It would be nice to believe that there was anyone in Washington who had allowed for this possibility or pondered its implications. But then, just try asking whether Kosovo, in the United States’ design, is intended to get its autonomy back, or to become a part of Serbia, or to be subject to an improvised partition, or to become independent, or to federate with a future “Greater Albania” (which would itself be an ugly metastasis of the model Greater Serbia). Blank looks is what you get. These people don’t think, and probably can’t think, beyond the next news cycle. Which is why another Dayton may succeed another Srebrenica.

The likeliest outcome is obviously a de facto partition of an “ethnically cleansed” Kosovo; the very objective proposed by Milosevic’s then-crony Dobrica Cosic back in 1988. Such a partition in which our Russian allies would be eager to help out as brokers would be the infallible cause of another and even nastier war. But by then, President Clinton will have retired to his presidential library in Arkansas. In Bob Woodward’s book “The Agenda,” Clinton was depicted telling his aides that he wished he had been president during World War II. I remember feeling very afraid when I read that.

As humanitarian concerns increased last week — overiding the question of how well-protected were billion-dollar stealth airplanes — I called Srdja Popovic, the chief human-rights lawyer and dissident in former Yugoslavia. Popovic has only recently decided to identify himself as a Serb, and has done so as a further means of denouncing Milosevic. I wondered if anyone from the administration had been in touch with him lately. No, he said, not since 1992.

“I told them then that intervention was required for the sake of Serbia as well as Bosnia and Macedonia and Croatia and Kosovo. They hated this idea so much that they never called me again. What they do now is sporadic, and improvised, and I have the feeling that they have not thought it through at all.” A bad enough feeling, but not as bad as the suspicion that there was a carve-up in the works all along.

The “line of the day” among administration spokesmen, confronted by masses of destitute and terrified refugees and solid reports of the mass execution of civilians, is to say that “we expected this to happen.” They did? (They never told anyone.) If they want to avoid being indicted for war crimes themselves, these “spokesmen” had better promise us that they were lying when they said that.

Christopher Hitchens is a regular contributor to Vanity Fair, the Nation and Salon News.

More Related Stories

Featured Slide Shows

  • Share on Twitter
  • Share on Facebook
  • 1 of 11
  • Close
  • Fullscreen
  • Thumbnails

    Ten spectacular graphic novels from 2014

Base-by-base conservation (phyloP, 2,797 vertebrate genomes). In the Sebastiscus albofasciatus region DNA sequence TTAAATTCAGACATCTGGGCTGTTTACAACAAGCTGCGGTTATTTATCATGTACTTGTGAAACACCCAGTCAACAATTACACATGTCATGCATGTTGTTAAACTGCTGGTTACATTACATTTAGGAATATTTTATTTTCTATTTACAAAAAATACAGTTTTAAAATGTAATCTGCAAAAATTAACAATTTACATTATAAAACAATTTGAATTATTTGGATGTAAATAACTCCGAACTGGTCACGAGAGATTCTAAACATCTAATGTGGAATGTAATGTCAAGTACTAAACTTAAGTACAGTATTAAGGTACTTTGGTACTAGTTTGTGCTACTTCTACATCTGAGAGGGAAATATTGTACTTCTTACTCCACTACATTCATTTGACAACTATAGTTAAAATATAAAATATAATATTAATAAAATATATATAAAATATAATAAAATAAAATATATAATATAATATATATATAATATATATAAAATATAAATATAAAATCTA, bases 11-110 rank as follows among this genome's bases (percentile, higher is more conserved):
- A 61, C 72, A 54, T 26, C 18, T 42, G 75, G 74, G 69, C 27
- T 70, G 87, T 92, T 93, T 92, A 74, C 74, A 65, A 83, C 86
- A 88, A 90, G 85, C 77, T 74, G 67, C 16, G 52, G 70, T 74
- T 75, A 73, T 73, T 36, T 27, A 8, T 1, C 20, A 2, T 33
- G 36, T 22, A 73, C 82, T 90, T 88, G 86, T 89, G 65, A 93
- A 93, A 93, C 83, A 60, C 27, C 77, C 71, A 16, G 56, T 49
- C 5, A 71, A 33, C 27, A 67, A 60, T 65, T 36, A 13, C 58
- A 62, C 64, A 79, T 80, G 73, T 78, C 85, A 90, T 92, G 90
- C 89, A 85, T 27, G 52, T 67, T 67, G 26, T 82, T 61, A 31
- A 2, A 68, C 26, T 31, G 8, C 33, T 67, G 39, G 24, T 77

Beautiful Darkness by Fabien Vehlmann & Kerascoët
    Kerascoët's lovely, delicate pen-and-watercolor art -- all intricate botanicals, big eyes and flowing hair -- gives this fairy story a deceptively pretty finish. You find out quickly, however, that these are the heartless and heedless fairies of folk legend, not the sentimental sprites beloved by the Victorians and Disney fans. A host of tiny hominid creatures must learn to survive in the forest after fleeing their former home -- a little girl who lies dead in the woods. The main character, Aurora, tries to organize the group into a community, but most of her cohort is too capricious, lazy and selfish to participate for long. There's no real moral to this story, which is refreshing in itself, beyond the perpetual lessons that life is hard and you have to be careful whom you trust. Never has ugly truth been given a prettier face.

    Ten spectacular graphic novels from 2014

    Climate Changed: A Personal Journey Through the Science by Philippe Squarzoni
    Squarzoni is a French cartoonist who makes nonfiction graphic novels about contemporary issues and politics. While finishing up a book about France under Jacques Chirac, he realized that when it came to environmental policy, he didn't know what he was talking about. "Climate Changed" is the result of his efforts to understand what has been happening to the planet, a striking combination of memoir and data that ruminates on a notoriously elusive, difficult and even imponderable subject. Panels of talking heads dispensing information (or Squarzoni discussing the issues with his partner) are juxtaposed with detailed and meticulous yet lyrical scenes from the author's childhood, the countryside where he takes a holiday and a visit to New York. He uses his own unreachable past as a way to grasp the imminent transformation of the Earth. The result is both enlightening and unexpectedly moving.

    Ten spectacular graphic novels from 2014

    Here by Richard McGuire
    A six-page version of this innovative work by a regular contributor to the New Yorker first appeared in RAW magazine 25 years ago. Each two-page spread depicts a single place, sometimes occupied by a corner of a room, over the course of 4 billion years. The oldest image is a blur of pink and purple gases; others depict hazmat-suited explorers from 300 years in the future. Inset images show the changing decor and inhabitants of the house throughout its existence: family photos, quarrels, kids in Halloween costumes, a woman reading a book, a cat walking across the floor. The cumulative effect is serene and ravishing, an intimation of the immensity of time and the wonder embodied in the humblest things.

    Ten spectacular graphic novels from 2014

    Kill My Mother by Jules Feiffer